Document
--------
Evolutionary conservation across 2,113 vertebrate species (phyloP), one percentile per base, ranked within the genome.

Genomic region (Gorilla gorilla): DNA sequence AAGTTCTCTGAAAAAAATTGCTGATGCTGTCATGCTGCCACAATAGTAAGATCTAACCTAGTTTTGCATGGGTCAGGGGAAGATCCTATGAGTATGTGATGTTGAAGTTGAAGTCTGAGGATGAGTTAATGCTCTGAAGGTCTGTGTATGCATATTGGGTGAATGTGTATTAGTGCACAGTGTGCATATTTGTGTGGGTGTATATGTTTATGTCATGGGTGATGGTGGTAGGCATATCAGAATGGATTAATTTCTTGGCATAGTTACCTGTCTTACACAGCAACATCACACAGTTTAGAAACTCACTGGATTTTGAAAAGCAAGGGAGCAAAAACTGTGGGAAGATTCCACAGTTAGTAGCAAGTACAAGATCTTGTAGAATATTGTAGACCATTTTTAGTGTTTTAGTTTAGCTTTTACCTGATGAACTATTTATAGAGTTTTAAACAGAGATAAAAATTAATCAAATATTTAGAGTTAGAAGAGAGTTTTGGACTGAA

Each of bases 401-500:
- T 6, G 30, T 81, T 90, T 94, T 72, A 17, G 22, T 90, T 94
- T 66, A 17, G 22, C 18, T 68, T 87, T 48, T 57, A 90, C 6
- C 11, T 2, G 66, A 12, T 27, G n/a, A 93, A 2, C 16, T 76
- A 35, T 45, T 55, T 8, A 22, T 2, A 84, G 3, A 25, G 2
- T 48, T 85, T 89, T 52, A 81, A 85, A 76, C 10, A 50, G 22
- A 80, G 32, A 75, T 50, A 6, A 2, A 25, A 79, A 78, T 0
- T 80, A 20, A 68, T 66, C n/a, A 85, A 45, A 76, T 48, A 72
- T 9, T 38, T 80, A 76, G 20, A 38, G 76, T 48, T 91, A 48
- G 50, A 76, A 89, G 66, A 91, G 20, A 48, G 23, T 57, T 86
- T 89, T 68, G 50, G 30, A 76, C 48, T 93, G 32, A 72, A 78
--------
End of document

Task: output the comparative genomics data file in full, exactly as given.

Evolutionary conservation across 2,113 vertebrate species (phyloP), one percentile per base, ranked within the genome.

Genomic region (Gorilla gorilla): DNA sequence AAGTTCTCTGAAAAAAATTGCTGATGCTGTCATGCTGCCACAATAGTAAGATCTAACCTAGTTTTGCATGGGTCAGGGGAAGATCCTATGAGTATGTGATGTTGAAGTTGAAGTCTGAGGATGAGTTAATGCTCTGAAGGTCTGTGTATGCATATTGGGTGAATGTGTATTAGTGCACAGTGTGCATATTTGTGTGGGTGTATATGTTTATGTCATGGGTGATGGTGGTAGGCATATCAGAATGGATTAATTTCTTGGCATAGTTACCTGTCTTACACAGCAACATCACACAGTTTAGAAACTCACTGGATTTTGAAAAGCAAGGGAGCAAAAACTGTGGGAAGATTCCACAGTTAGTAGCAAGTACAAGATCTTGTAGAATATTGTAGACCATTTTTAGTGTTTTAGTTTAGCTTTTACCTGATGAACTATTTATAGAGTTTTAAACAGAGATAAAAATTAATCAAATATTTAGAGTTAGAAGAGAGTTTTGGACTGAA

Each of bases 401-500:
- T 6, G 30, T 81, T 90, T 94, T 72, A 17, G 22, T 90, T 94
- T 66, A 17, G 22, C 18, T 68, T 87, T 48, T 57, A 90, C 6
- C 11, T 2, G 66, A 12, T 27, G n/a, A 93, A 2, C 16, T 76
- A 35, T 45, T 55, T 8, A 22, T 2, A 84, G 3, A 25, G 2
- T 48, T 85, T 89, T 52, A 81, A 85, A 76, C 10, A 50, G 22
- A 80, G 32, A 75, T 50, A 6, A 2, A 25, A 79, A 78, T 0
- T 80, A 20, A 68, T 66, C n/a, A 85, A 45, A 76, T 48, A 72
- T 9, T 38, T 80, A 76, G 20, A 38, G 76, T 48, T 91, A 48
- G 50, A 76, A 89, G 66, A 91, G 20, A 48, G 23, T 57, T 86
- T 89, T 68, G 50, G 30, A 76, C 48, T 93, G 32, A 72, A 78